When I read that the Rockies didn't have the money in their budget for Kevin Millwood, I thought to myself two things. One was, they offered Kevin Millwood a million guaranteed plus another million in incentives on a major league contract and he turned it down? The other was, we're counting on a rotation full of players that have yet to reach their 30th birthday to throw a bunch of innings this year (until Jorge De La Rosa comes back).
With it looking increasingly likely that Juan Nicasio will be ready to pitch in MLB this spring, I see Colorado's 2012 Opening Day rotation shaking out like this: Jhoulys Chacin (24), Nicasio (25), Jason Hammel (29), Kevin Slowey (27), and Drew Pomeranz (23). Waiting in the wings are Alex White (23), Tyler Chatwood (22), Chad Bettis (turns 23 in April), and Esmil Rogers (26). That's a pretty nice young group of arms Colorado has assembled.
The big test of 2012 will be if those young arms can consistently pitch at least six innings in their starts. As has been quoted on this blog previously, in 2011 nobody threw for 200 innings on this team -- and 2 of the top 5 guys on that innings pitched leaderboard aren't with the team in 2012. That's going to put a lot of strain on the bullpen, so it would be nice if a couple of young guns develop into horses this season.
Chacin threw only 22 more innings in 2011 than he did in 2010 (counting the minors), but 194 innings is a lot for a 23 year-old in this day and age. Nicasio broke his freaking neck last year after throwing only 128 innings, though he threw 177 in 2010. Hammel has 3 seasons between 170 and 180 IP in the last 3 years, so he's a pretty safe bet to do so again. Slowey has two seasons of 150+ MLB innings, and both were immediately followed by seasons with less than 100 IP -- according to that pattern he's due for a good 2012. Pomeranz threw only 119 innings in his first professional season over 4 levels -- I doubt that the Rockies push him too far past that level this year. Of the fringe rotation candidates, Chatwood threw 158 innings last year, Rogers has thrown over 150 just once, White threw 150 in 2010, and Bettis tossed the most innings (169.2) last season.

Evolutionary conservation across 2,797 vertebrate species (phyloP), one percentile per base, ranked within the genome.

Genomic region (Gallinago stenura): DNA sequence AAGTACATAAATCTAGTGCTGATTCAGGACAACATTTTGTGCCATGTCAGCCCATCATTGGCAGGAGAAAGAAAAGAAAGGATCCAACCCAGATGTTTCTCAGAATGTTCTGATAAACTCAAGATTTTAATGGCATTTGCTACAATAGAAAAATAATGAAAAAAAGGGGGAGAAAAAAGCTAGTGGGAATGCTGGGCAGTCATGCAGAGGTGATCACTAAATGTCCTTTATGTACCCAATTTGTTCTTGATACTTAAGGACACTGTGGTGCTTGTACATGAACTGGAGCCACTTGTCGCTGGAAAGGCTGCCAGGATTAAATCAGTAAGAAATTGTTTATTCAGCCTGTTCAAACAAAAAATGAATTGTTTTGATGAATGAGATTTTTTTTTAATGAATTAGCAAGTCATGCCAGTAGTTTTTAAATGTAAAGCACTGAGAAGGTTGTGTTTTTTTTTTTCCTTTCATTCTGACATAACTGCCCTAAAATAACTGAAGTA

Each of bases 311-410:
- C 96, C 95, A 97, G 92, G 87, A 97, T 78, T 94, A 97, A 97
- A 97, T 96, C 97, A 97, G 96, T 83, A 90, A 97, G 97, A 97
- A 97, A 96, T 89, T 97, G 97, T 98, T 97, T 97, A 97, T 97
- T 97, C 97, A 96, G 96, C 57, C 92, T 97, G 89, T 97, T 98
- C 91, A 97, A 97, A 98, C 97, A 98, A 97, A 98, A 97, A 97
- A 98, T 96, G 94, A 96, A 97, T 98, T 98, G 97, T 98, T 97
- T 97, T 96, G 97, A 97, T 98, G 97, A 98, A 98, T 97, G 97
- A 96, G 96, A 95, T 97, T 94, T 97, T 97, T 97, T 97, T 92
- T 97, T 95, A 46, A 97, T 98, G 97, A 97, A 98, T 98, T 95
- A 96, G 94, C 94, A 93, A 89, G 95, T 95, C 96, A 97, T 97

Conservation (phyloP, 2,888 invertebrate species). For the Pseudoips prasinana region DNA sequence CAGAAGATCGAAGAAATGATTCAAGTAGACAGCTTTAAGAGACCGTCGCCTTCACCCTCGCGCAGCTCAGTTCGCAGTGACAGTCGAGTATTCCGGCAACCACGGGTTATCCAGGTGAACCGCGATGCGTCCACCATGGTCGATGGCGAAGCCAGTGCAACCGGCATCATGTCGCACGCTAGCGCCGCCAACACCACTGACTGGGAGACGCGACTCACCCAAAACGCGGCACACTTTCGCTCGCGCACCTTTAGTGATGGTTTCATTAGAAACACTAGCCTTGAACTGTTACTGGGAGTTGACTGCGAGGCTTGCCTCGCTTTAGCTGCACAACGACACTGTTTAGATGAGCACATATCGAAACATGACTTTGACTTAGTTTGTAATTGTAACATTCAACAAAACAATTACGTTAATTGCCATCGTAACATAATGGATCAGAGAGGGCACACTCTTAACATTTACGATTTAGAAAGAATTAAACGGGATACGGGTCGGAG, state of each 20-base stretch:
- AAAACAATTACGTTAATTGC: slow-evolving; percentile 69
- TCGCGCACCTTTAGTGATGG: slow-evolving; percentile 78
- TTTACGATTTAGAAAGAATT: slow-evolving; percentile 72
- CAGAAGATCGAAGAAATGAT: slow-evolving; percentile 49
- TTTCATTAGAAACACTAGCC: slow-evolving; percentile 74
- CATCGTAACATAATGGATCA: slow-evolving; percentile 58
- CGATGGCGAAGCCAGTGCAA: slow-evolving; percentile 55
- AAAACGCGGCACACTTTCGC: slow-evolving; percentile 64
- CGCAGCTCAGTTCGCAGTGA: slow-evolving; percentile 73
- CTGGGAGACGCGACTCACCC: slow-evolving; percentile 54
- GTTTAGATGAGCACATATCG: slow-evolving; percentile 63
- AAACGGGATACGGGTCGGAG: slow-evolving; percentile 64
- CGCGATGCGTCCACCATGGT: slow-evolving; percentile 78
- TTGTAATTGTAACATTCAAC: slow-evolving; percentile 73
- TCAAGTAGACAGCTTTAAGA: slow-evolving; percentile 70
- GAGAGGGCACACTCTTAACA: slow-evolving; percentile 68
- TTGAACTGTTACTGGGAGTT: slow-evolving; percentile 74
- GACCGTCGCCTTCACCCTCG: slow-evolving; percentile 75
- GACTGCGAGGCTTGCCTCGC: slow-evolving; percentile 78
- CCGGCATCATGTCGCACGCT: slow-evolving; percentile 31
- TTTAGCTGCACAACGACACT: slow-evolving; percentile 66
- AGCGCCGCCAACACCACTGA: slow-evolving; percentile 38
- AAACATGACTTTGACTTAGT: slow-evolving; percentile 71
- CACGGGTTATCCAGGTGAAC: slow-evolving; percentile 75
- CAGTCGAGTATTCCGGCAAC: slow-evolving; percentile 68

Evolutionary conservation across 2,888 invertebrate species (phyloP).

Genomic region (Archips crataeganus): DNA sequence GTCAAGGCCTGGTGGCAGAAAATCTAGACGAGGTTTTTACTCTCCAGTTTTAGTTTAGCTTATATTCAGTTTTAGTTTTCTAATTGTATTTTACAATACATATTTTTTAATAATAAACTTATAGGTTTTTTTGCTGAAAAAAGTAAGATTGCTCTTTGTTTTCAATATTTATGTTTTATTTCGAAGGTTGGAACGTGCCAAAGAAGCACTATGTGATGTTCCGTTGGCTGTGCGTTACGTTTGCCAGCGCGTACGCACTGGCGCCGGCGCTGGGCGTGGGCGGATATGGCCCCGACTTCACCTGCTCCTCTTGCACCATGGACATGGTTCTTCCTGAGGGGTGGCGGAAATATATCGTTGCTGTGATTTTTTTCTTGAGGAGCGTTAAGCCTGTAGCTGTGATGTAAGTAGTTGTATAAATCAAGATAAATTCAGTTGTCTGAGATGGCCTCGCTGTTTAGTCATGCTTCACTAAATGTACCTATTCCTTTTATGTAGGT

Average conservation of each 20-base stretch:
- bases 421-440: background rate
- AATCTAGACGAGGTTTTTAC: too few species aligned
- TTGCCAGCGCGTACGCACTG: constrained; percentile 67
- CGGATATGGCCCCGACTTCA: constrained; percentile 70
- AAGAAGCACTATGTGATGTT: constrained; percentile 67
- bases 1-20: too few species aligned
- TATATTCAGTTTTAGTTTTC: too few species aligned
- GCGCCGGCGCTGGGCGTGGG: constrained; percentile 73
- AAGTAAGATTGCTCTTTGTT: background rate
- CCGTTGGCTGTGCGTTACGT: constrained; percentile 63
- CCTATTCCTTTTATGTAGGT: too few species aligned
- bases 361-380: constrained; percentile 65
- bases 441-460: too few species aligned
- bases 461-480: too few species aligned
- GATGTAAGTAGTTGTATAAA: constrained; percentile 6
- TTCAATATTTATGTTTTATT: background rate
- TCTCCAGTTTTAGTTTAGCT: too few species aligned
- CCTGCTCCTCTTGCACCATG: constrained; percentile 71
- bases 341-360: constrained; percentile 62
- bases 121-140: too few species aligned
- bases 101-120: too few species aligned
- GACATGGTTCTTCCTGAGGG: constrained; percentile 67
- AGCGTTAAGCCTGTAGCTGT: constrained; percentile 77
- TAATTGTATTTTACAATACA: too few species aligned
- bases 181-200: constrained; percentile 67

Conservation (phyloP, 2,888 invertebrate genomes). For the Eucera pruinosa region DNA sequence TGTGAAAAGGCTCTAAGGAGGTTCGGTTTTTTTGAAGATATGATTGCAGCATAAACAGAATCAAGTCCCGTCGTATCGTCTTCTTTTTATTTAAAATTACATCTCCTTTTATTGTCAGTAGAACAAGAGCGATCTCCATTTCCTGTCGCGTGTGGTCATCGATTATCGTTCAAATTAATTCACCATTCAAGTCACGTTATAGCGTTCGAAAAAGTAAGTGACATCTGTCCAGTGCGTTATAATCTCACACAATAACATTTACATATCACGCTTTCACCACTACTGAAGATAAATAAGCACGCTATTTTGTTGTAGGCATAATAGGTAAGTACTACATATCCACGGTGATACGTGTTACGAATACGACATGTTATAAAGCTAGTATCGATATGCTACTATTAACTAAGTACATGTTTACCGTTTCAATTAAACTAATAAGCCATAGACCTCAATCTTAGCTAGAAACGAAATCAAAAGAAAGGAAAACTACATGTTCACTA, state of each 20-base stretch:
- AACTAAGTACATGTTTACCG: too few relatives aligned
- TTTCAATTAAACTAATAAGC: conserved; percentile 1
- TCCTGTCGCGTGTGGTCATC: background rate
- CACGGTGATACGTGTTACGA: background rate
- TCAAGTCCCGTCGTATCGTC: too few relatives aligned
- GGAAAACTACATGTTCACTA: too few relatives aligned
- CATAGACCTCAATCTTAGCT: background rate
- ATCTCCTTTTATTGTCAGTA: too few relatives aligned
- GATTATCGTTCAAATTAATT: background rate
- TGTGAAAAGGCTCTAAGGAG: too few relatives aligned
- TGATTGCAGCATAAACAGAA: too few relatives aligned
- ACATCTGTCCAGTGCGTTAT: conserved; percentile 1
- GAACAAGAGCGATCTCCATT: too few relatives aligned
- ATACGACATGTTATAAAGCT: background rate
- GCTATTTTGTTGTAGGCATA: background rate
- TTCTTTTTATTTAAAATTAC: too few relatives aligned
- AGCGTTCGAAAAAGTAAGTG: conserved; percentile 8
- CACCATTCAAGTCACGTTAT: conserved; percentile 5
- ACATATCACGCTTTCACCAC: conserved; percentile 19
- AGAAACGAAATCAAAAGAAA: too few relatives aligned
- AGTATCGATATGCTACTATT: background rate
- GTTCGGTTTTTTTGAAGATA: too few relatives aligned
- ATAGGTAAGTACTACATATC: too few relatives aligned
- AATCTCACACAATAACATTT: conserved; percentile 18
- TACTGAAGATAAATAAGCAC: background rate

The point to all this is that it seems pretty likely to me that, even if the Rockies do have a relatively healthy pitching year in 2012, they will probably be relying pretty heavily on their bullpen for 3+ innings per game. My hope is that the pitching staff at least pitches effectively in the innings that they do give the Rockies. In my eyes, getting a healthy and effective De La Rosa back early in 2012 will be the key for the Rockies in making a playoff push.
Thomas Harding wrote yesterday about Hammel's late season improvement (1.80 ERA, 3.28 FIP in 20 September innings), and mentions that he has lots of room for growth to build off of that effectiveness. When the most veteran starter in the rotation has that being said about him, you know that there's a lot of uncertainty in Colorado's rotation. Let's hope for better fortune in 2012.
Larry Walker Can't Get No Respect
It's completely unsurprising, and yet I am incredibly disappointed about the results of the Hall of Fame voting. Larry Walker got more votes than last year (up 2.6% to 22.9% of the total), but it should be noted that this was the weakest rookie class in a long time, so if he had a true chance of enshrinement by the writers, he should have gotten a pretty big bump up in voting. Instead, Fred McGriff got more votes than Walker, who placed 9th overall.
Even internet writers with sabermetric leanings aren't all on the bandwagon. While Beyond the Boxscore elected Walker with ease to their mock Hall, the Hardball Times' staff only mentioned Walker on 30% of ballots.
Brandon Warne at Fangraphs has a pretty comprehensive look at Walker's HOF candidacy, but it makes me wonder why nobody (myself included) was making these arguments all over the blogosphere two months ago when it could have actually influenced the electorate to look more closely at Walker.
In addition to all that Larry Walker stuff, only 56.2% of voters wrote down Jeff Bagwell's name -- a player who would be an upper echelon HOF player the minute he was elected -- while 66.7% voted for Jack Morris, a player who would challenge Jim Rice and Bruce Sutter as the least qualified inductees of the modern era. In all 573 ballots were cast by the writers, with only 2921 votes (that's a mere 5.1 players listed per ballot). My position is that there are plenty of players currently not in the Hall whose inclusion would make the Hall stronger, so to only write down 5 names per ballot (10 writers voted for nobody) is mystifying to me.